In a paper previously featured on this blog, economists Alberto Galasso (Toronto School of Management) and Mark Schankerman (London School of Economics) pioneered the use of effectively random Federal Circuit panel assignments as an instrumental variable for patent invalidation. That paper looked at the effect of invalidation on citations to the patent; they now have a new paper, Patent Rights and Innovation by Small and Large Firms, examining the effect of invalidation on subsequent innovation by the patent holder. They summarize their results as follows:
Patent invalidation leads to a 50 percent decrease in patenting by the patent holder, on average, but the impact depends critically on characteristics of the patentee and the competitive environment. The effect is entirely driven by small innovative firms in technology fields where they face many large incumbents. Invalidation of patents held by large firms does not change the intensity of their innovation but shifts the technological direction of their subsequent patenting.
Their measure of post-invalidation patenting is the number of applications filed by the patent owner in a 5-year window after the Federal Circuit decision. They also present results suggesting that large firms tend to redirect their research efforts after invalidation of a non-core patent (but not for a core patent), whereas "the loss of a patent leads small firms to reduce innovation across the board, rather than to redirect it." (A "core" patent is one whose two-digit technology field accounts for at least 2/3 of the firm's patenting.)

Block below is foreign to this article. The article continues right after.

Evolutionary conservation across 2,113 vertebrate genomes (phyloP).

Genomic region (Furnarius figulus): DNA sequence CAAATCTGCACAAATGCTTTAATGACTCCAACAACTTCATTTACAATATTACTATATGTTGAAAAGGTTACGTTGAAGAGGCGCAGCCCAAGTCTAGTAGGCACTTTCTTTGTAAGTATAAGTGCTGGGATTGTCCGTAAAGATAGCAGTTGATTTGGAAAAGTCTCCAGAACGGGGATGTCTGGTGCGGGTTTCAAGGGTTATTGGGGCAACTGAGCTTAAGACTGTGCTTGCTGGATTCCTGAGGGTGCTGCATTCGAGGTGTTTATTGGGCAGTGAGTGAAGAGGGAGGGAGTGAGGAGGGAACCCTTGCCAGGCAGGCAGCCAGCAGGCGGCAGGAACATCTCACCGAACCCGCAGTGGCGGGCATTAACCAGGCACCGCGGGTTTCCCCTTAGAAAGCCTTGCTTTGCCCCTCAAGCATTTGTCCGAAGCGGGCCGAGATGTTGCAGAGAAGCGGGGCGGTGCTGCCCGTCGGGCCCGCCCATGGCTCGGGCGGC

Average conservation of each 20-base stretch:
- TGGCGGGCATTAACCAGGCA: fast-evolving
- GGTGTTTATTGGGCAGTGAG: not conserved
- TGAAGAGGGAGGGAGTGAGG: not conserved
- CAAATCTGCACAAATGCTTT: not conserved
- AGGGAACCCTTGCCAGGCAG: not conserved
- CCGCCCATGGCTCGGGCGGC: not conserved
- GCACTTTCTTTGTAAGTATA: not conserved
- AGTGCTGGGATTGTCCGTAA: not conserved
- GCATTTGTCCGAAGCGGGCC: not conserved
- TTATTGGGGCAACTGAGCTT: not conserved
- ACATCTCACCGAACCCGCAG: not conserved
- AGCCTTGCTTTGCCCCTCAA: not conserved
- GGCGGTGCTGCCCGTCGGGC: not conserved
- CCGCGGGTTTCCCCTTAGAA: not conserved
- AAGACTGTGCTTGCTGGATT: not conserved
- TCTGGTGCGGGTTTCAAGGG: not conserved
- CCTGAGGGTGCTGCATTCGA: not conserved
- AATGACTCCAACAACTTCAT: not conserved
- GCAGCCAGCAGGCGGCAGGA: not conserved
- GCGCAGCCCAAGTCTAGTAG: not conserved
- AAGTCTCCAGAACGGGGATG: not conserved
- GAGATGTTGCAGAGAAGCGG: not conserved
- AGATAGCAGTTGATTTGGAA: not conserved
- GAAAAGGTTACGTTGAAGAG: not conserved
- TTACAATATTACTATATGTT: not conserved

This is a rich paper with many, many results and nuances and caveats—highly recommended for anyone interested in patent empirics.

Monday, May 16, 2016

Rules, Standards, and Change in the Patent System (Keynote Speech Transcript)

Last weekend I was honored to give the keynote speech at the Giles S. Rich Inn of Court annual dinner held at the Supreme Court. It was a great time, and I met many judges, lawyers, clerks, and consultants that I had not met before.

Several people asked me what I planned to discuss, so I thought I would post a (very lightly edited) transcription of my talk. I'll note that the kind words I mention at the beginning refer to my introduction, given by Judge Taranto, which really was too kind and generous by at least half.